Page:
Consumers planning a trip abroad this winter who want to continue to be accessible by cell phone should take care when planning their communications options for the trip. Due to the differences in network standards used by the various U.S. carriers, a U.S. cell phone may or may not work abroad.
For example, since Cingular and T-Mobile's services both operate on the GSM standard, they will likely function in most European and Asian countries. Verizon Wireless and Sprint-Nextel which operate on the CDMA and PCS/iDEN standards, respectively, may not depending on the type of handset used. Depending on the country of travel, the international per minute charges for calls to or from a U.S.-based handset can be very expensive -- from 99¢ to well over $2.50 per minute. Many U.S. wireless carriers have international service options available (for a monthly fee) which discount international rates somewhat. While the overseas calls are never cheap, these plans can help offset high overseas roaming charges if you are planning on being away for more than a few days at a time and expect to be calling the United States frequently.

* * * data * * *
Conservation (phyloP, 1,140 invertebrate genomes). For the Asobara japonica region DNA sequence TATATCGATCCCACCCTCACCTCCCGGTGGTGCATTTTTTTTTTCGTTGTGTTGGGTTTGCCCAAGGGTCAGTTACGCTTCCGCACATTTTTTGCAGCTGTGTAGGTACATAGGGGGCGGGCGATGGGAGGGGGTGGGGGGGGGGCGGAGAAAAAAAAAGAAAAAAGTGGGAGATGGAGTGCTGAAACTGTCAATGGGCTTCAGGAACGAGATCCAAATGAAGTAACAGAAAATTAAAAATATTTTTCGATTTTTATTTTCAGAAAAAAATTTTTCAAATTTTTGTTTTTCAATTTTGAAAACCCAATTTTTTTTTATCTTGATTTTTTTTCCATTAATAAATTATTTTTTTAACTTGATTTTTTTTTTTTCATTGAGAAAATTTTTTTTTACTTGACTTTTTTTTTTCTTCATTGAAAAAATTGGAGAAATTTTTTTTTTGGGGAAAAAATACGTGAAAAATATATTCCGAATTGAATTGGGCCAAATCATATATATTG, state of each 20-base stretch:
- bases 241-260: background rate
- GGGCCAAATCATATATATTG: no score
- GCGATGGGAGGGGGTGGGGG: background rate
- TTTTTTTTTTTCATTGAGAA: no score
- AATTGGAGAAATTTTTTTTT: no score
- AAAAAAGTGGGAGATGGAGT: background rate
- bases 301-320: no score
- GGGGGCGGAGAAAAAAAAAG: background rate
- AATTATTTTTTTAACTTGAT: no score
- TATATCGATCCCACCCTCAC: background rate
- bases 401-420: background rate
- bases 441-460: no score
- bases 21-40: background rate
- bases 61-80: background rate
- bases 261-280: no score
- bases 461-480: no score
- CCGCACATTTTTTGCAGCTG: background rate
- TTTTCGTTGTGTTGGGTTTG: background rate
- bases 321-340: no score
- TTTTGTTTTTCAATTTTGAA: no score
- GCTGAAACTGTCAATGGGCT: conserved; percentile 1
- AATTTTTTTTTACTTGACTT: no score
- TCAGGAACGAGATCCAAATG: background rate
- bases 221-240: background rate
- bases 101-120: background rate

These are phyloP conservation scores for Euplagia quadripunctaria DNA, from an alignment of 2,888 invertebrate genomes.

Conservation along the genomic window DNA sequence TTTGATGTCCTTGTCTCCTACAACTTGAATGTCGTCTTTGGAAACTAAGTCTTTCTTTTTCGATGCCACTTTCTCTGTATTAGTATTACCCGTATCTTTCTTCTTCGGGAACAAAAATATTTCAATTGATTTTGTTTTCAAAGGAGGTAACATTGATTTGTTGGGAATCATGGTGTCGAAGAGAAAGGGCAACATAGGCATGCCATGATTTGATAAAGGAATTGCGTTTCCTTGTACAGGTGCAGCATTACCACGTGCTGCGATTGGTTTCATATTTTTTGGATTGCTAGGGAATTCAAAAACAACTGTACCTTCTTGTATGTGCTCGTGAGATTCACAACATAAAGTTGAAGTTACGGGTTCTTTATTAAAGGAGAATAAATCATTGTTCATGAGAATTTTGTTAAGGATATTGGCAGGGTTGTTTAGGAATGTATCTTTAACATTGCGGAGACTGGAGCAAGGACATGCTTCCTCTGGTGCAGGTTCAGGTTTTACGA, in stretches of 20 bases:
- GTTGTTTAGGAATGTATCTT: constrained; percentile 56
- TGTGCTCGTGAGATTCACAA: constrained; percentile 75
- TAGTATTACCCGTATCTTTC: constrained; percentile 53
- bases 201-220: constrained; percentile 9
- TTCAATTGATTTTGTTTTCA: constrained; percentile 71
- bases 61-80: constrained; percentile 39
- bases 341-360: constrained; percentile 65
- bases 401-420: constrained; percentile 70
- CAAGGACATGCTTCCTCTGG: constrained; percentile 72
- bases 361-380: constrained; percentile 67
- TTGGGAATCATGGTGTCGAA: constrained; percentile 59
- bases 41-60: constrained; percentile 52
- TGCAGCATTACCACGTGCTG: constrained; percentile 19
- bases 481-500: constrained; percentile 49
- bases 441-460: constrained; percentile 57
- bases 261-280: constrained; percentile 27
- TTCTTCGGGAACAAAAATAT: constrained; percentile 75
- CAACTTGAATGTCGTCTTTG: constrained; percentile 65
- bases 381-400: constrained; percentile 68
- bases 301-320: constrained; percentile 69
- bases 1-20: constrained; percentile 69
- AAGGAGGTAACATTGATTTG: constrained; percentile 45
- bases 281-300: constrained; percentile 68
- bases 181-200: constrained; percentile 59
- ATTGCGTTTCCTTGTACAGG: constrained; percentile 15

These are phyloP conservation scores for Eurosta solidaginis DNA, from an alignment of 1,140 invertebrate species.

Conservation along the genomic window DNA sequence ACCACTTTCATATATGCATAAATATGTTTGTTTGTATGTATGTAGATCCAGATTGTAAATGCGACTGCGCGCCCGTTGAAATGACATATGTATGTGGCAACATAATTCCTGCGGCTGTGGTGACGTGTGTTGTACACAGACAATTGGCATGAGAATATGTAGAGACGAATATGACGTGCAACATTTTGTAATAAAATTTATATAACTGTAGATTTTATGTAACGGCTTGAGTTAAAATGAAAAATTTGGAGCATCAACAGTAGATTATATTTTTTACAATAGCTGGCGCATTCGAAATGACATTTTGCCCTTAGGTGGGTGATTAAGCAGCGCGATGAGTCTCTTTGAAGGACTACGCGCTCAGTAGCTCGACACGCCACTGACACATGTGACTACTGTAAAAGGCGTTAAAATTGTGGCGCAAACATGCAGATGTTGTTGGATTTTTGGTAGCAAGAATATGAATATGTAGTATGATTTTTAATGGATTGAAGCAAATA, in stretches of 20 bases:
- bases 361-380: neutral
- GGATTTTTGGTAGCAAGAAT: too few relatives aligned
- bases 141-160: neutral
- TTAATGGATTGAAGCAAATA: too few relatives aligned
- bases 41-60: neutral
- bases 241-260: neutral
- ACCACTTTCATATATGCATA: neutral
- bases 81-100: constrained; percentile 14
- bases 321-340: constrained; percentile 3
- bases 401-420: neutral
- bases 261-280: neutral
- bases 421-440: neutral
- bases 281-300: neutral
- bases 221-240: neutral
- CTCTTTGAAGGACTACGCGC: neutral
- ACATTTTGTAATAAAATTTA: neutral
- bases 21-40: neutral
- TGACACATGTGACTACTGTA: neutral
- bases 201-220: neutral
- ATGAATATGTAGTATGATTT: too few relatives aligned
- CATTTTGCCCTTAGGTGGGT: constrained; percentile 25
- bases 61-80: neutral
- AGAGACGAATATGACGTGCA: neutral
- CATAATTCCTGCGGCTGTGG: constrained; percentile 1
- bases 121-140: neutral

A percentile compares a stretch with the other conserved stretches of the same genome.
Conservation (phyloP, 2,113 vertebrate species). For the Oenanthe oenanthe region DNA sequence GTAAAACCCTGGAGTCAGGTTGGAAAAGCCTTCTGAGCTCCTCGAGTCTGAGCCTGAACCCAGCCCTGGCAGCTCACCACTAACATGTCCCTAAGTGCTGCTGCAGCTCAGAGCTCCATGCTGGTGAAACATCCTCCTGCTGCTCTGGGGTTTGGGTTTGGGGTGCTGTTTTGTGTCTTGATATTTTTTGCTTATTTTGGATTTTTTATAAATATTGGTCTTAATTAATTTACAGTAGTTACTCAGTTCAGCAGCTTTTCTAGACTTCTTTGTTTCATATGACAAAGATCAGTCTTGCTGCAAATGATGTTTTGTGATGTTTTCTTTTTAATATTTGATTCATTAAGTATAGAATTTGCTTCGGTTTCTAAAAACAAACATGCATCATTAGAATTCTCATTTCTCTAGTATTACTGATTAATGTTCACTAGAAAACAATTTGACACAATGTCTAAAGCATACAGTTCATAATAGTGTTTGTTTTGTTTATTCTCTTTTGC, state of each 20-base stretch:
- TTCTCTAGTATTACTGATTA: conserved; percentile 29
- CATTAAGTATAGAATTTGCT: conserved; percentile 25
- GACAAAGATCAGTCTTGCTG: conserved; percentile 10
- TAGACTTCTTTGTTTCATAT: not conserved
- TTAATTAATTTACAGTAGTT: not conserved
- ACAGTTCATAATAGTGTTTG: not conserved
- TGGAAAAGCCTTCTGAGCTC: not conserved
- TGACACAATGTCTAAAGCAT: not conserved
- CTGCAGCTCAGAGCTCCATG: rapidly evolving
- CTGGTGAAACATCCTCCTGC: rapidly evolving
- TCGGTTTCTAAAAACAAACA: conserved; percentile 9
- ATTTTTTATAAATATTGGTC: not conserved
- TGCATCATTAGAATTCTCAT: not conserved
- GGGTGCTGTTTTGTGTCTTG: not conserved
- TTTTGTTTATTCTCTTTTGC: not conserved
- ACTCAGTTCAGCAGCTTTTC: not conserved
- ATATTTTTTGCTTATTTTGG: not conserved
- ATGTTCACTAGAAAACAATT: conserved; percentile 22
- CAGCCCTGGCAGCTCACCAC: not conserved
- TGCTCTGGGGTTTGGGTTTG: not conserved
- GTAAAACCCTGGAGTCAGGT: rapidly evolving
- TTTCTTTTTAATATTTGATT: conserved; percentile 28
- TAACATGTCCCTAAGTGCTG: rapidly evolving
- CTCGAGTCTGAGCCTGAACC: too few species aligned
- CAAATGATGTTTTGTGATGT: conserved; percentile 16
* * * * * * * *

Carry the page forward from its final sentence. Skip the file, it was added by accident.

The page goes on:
If you are in a foreign country, and have brought your cell phone but do not plan on using it very often and do not anticipate receiving phone calls of importance, be sure to turn off your phone. By doing this, calls will go directly to voicemail service rather than ringing you phone. If you decide to leave the phone on and do not answer your calls, the phone will most likely automatically forward the call to the voicemail, but may still charge you for the overseas call. Another option is to rent a phone upon arrival in your destination country. You will get a phone number associated with that country and the service will be with a foreign carrier. While there may be a significant up-front cost for the rental of the phone, chances are that the airtime charges will be much cheaper than cost of using your U.S. cell phone on a foreign network.
Source: Telecommunications Research and Action Center. http://www.trac.org